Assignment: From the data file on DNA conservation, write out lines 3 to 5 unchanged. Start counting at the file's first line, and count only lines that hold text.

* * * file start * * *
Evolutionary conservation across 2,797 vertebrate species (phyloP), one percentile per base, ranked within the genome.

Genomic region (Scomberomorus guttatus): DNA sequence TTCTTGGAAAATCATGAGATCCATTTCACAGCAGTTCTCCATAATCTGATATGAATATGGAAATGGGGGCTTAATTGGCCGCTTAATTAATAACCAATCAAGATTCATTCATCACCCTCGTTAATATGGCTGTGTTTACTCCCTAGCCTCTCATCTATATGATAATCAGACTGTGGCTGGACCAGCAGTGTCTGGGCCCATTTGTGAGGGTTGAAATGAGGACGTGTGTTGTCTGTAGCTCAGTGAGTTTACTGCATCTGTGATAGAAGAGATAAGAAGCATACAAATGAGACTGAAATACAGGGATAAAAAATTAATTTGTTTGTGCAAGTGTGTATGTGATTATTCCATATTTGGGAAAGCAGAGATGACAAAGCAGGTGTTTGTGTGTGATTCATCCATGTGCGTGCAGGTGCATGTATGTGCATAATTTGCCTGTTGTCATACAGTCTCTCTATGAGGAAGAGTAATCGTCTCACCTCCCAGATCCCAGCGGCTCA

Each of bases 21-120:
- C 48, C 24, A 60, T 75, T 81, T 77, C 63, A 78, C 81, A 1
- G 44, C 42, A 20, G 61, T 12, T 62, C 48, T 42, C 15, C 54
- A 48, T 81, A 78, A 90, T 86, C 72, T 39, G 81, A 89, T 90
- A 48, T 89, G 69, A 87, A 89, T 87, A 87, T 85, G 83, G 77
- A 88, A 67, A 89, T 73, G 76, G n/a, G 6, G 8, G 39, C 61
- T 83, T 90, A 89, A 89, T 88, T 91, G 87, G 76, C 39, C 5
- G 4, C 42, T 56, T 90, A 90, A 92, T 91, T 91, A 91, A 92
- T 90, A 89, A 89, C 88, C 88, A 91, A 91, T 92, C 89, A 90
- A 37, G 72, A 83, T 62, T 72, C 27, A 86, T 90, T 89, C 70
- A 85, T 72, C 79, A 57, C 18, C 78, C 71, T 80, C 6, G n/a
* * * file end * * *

Each of bases 21-120:
- C 48, C 24, A 60, T 75, T 81, T 77, C 63, A 78, C 81, A 1
- G 44, C 42, A 20, G 61, T 12, T 62, C 48, T 42, C 15, C 54